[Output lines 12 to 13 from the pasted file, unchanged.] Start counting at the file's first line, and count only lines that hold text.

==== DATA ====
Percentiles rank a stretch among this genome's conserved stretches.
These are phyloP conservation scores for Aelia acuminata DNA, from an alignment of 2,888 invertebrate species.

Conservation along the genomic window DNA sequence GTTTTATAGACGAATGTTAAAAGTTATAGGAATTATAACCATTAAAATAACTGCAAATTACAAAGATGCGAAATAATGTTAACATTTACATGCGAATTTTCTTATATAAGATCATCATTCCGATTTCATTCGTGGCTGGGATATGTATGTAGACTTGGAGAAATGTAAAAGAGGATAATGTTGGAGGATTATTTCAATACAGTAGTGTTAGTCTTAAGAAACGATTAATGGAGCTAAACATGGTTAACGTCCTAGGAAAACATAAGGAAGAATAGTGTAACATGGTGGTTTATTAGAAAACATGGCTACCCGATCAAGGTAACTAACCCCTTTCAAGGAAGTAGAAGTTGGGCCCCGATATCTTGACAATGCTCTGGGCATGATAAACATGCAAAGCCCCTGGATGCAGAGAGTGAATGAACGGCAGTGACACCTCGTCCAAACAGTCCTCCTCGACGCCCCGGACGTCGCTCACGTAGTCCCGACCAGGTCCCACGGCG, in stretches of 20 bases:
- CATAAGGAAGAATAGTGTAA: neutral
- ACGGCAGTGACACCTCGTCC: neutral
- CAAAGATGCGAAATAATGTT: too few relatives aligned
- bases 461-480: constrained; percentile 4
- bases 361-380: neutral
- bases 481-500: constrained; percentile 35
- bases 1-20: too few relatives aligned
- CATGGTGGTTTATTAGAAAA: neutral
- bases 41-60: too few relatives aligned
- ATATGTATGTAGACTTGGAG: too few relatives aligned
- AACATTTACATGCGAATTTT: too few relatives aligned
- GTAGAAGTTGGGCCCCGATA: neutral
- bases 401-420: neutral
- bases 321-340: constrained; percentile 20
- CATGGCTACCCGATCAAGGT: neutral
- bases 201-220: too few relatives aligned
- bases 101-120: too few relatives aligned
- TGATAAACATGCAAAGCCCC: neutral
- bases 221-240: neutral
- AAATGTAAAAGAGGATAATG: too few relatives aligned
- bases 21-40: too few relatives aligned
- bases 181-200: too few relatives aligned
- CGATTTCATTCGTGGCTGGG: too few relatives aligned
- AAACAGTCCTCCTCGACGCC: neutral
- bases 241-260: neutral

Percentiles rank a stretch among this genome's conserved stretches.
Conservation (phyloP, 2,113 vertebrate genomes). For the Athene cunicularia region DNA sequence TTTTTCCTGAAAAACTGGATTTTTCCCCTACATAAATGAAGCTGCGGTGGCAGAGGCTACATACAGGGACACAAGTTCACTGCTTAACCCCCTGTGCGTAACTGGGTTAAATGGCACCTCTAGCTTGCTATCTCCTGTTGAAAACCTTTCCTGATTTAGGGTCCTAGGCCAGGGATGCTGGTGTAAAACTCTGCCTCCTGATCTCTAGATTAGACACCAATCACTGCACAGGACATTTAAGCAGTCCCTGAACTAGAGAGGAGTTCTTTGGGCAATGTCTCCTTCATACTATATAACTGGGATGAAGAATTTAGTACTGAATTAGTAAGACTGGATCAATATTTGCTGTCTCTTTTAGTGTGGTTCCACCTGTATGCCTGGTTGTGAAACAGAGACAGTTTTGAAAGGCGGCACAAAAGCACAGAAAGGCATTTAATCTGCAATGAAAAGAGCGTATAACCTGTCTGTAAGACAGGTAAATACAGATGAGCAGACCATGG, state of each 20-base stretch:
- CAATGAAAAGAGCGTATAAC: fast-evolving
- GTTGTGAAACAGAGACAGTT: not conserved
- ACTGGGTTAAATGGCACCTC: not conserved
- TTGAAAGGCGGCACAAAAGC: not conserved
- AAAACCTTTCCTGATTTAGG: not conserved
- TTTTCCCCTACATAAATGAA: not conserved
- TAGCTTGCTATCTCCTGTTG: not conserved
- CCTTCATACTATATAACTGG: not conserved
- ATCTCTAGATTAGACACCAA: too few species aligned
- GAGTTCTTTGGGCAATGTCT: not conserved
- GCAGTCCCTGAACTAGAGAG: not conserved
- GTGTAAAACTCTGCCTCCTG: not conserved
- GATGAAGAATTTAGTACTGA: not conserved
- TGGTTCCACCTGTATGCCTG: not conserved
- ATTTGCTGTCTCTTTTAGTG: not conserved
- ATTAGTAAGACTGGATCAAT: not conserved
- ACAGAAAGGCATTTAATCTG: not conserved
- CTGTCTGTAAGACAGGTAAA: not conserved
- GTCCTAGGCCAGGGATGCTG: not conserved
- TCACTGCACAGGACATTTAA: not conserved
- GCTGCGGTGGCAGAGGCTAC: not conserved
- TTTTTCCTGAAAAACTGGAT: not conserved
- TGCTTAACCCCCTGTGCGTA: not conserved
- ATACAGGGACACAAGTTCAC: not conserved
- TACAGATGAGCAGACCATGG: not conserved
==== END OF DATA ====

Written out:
- bases 41-60: too few relatives aligned
- ATATGTATGTAGACTTGGAG: too few relatives aligned